Marine finfish production is a rapidly expanding field, both in research and industrial aquaculture. A driving force behind this growth is the inherently high value placed upon marine finfish products in the marketplace.
|May 1, 2009||600-050|
|Overview of Good Aquaculture Practices||May 14, 2010||600-054|
|HACCP Verification Procedures - Validation of Blue Crab Retort Processes||Apr 24, 2015||600-070 (AREC-147)|
|Common Diseases of Cultured Striped Bass, Morone saxatilis, and Its Hybrid (M. saxitilis x M. chrysops)||Jun 10, 2010||600-080|
|Rotifer Production (as a First Feed Item) for Intensive Finfish Larviculture||May 27, 2009||600-105|
|Artemia Culture for Intensive Finfish and Crustacean Larviculture||Sep 25, 2009||600-106|
|Getting Acquainted with Amyloodinium ocellatum||May 1, 2009||600-200|
|Dealing with Trichodina and Trichodina-like species||May 1, 2009||600-205|
|Cultchless (Single-Seed) Oyster Crop Budgets for Virginia: 2013 User Manual||Aug 13, 2013||AAEC-40P|
|Cooking a Simple Family Shrimp Boil||Jul 1, 2013||AEE-44NP|
|Safe and Nutritious Seafood in Virginia||
Consumers enjoy eating a variety of seafood and can find many choices of fresh as well as frozen seafood in the refrigerated and freezer cases of grocery stores.Abigail Villalba, Extension Specialist, Virginia Seafood Agricultural Research and Extension Center Michael Jahncke, Professor, Food Science and Technology, and Director, Virginia Seafood Agricultural Research and Extension Center Michael Schwarz, Extension Specialist, Virginia Seafood Agricultural Research and Extension Center David Kuhn, Assistant Professor, Food Science and Technology, Virginia Tech Alisha Farris, Extension Specialist, Human Nutrition, Foods, and Exercise, Virginia Tech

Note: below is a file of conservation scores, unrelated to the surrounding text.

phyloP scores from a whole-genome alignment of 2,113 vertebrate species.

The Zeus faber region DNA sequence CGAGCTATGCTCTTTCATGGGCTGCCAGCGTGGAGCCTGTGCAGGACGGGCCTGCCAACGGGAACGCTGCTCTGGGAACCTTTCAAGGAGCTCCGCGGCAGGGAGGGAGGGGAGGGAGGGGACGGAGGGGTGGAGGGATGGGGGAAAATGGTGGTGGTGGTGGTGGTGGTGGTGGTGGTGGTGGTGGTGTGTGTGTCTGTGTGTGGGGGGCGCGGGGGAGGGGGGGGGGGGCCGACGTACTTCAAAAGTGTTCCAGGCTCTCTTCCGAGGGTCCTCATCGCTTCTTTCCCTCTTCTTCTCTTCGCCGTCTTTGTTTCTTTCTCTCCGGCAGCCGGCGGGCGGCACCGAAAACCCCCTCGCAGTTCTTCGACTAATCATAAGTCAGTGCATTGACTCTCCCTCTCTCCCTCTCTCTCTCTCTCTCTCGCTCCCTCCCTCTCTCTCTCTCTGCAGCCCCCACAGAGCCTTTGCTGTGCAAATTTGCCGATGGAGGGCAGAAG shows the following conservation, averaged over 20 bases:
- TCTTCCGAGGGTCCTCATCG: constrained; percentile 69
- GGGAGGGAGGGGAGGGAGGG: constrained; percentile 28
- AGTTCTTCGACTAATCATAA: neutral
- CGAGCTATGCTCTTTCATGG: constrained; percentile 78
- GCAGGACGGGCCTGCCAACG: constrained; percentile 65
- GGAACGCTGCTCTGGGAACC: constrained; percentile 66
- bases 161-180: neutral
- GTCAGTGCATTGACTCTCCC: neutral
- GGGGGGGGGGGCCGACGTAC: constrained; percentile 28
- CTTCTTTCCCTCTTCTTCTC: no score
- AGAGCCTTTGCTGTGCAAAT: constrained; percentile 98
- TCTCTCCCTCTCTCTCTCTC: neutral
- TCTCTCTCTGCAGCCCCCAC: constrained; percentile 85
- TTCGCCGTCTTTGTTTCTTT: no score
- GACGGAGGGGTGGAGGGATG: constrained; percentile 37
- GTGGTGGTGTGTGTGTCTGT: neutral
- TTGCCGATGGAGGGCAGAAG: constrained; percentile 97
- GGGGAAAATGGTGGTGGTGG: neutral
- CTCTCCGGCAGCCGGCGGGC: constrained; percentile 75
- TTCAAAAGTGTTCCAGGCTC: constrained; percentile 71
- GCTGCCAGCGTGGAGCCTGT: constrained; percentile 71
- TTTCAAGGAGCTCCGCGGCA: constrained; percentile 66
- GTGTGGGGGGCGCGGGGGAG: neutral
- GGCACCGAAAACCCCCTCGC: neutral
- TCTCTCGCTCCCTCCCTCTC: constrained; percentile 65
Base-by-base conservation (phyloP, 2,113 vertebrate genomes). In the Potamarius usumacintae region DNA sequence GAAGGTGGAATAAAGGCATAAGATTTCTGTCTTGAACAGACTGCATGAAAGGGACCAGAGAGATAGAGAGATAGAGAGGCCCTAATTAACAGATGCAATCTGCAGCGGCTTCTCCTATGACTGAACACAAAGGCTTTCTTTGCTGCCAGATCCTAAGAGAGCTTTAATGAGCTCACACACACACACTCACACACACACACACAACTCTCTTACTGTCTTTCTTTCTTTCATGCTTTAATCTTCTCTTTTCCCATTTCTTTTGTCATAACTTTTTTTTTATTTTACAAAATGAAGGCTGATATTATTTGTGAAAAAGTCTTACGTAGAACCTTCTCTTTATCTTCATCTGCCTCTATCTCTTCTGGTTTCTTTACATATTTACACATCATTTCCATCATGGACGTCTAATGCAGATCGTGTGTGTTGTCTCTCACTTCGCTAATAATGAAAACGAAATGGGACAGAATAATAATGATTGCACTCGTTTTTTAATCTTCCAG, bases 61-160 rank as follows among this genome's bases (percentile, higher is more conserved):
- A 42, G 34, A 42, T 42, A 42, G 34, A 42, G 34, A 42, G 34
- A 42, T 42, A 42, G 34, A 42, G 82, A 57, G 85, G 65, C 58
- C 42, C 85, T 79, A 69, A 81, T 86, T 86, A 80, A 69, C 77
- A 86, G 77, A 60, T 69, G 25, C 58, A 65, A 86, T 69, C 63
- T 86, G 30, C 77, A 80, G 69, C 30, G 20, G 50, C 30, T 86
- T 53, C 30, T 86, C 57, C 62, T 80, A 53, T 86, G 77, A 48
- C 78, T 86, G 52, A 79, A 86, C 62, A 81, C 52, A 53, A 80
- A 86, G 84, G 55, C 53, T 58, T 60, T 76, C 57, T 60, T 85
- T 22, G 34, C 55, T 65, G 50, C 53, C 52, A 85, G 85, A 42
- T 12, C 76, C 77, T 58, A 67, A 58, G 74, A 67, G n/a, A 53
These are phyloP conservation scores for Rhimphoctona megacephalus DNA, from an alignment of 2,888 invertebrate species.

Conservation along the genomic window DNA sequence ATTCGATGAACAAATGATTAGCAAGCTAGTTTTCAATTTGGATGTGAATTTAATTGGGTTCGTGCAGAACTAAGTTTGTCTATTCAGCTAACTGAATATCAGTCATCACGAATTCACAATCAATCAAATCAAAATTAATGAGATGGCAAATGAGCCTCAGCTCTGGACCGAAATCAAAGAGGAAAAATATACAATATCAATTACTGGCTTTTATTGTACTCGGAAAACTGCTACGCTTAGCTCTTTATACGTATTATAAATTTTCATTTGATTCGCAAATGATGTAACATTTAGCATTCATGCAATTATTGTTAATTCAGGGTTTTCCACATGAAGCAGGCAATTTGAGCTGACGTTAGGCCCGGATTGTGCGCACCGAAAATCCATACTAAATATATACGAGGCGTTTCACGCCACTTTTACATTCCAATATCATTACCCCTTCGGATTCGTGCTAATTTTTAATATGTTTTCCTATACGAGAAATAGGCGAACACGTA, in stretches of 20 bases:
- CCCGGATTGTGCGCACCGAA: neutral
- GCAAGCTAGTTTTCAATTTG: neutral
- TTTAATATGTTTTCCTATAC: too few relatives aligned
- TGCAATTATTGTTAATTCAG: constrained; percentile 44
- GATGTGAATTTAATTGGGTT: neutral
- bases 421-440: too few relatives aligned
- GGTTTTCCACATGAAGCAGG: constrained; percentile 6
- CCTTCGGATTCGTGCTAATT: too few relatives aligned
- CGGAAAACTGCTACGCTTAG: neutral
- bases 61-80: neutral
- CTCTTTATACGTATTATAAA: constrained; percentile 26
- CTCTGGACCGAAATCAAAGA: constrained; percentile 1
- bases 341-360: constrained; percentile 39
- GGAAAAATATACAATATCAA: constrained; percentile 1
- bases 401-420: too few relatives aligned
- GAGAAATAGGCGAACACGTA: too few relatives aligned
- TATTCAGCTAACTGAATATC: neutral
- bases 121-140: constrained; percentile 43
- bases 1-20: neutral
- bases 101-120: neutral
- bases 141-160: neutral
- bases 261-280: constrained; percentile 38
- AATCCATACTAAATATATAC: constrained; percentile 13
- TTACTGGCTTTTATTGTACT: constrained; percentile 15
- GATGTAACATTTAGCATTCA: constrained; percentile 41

|Jan 15, 2016||AREC-156P|
|The Seafood Hazard Guide, 4th edition: Summary of Changes and Recommendations pdf||Aug 31, 2012||AREC-18P|
|Cost of Regulations on Baitfish/Sportfish Farms: What will it be for trout?||Jan 30, 2017||AREC-202|
|Alabama Baitfish and Sportfish Regulatory Costs||Apr 10, 2017||AREC-211|
|Arkansas Baitfish and Sportfish Regulatory Costs||Apr 12, 2017||AREC-212|
|Florida, Illinois, Texas, and Kansas Baitfish and Sportfish Regulatory Costs||Apr 12, 2017||AREC-213|
|New York Baitfish and Sportfish Regulatory Costs||Apr 12, 2017||AREC-214|
|North Carolina Baitfish and Sportfish Regulatory Costs||Apr 18, 2017||AREC-215|
|Ohio Baitfish and Sportfish Regulatory Costs||Apr 18, 2017||AREC-216|
|Pennsylvania Baitfish and Sportfish Regulatory Costs||Apr 18, 2017||AREC-217|
|Wisconsin Baitfish and Sportfish Regulatory Costs||Apr 18, 2017||AREC-218|
|National Baitfish and Sportfish Regulatory Costs||Apr 21, 2017||AREC-219|
|Great Lakes Region Baitfish and Sportfish Regulatory Costs||Apr 24, 2017||AREC-220|
|South Central Region Baitfish and Sportfish Regulatory Costs||Apr 24, 2017||AREC-221|
|South East Region Baitfish and Sportfish Regulatory Cost||Apr 24, 2017||AREC-222|
|Food Allergen Labeling and HACCP Control for the Seafood Industry: Undeclared Food Allergens and Their Impact on U.S. Consumers||
According to the Centers for Disease Control and Prevention, as many as 11 million Americans have food allergies. A food allergy can trigger symptoms ranging from a tingling mouth, swelling of the tongue and throat, hives, and abdominal cramps to anaphylaxis and — in severe cases — death (CDC 2012). Consumers with known allergies must read labels to identify allergenic foods or ingredients on packaged products so they can more easily avoid them.
|Feb 6, 2014||AREC-55P|
|Freshwater Shrimp Boils: Experience the Excellent Taste of Virginia Farmer-Grown Freshwater Shrimp||Aug 8, 2013||CV-31NP|
|Ozone Application in Aquaculture||Apr 5, 2017||FST-244P|
|Waterless Shipment of Warm-Water Shrimp||Mar 28, 2017||FST-245P|
|Selection and Cooking Basics for Preparing High Quality, Safe Seafood (Fish and Shellfish)||Jan 16, 2013||FST-96NP|
|Increasing Your Confidence in Cooking High Quality, Safe Seafood (Fish and Shellfish): A Demonstration Tutorial||Jan 16, 2013||FST-98NP|
|Pesticide Applicator Manuals||Nov 17, 2011||VTTP-2|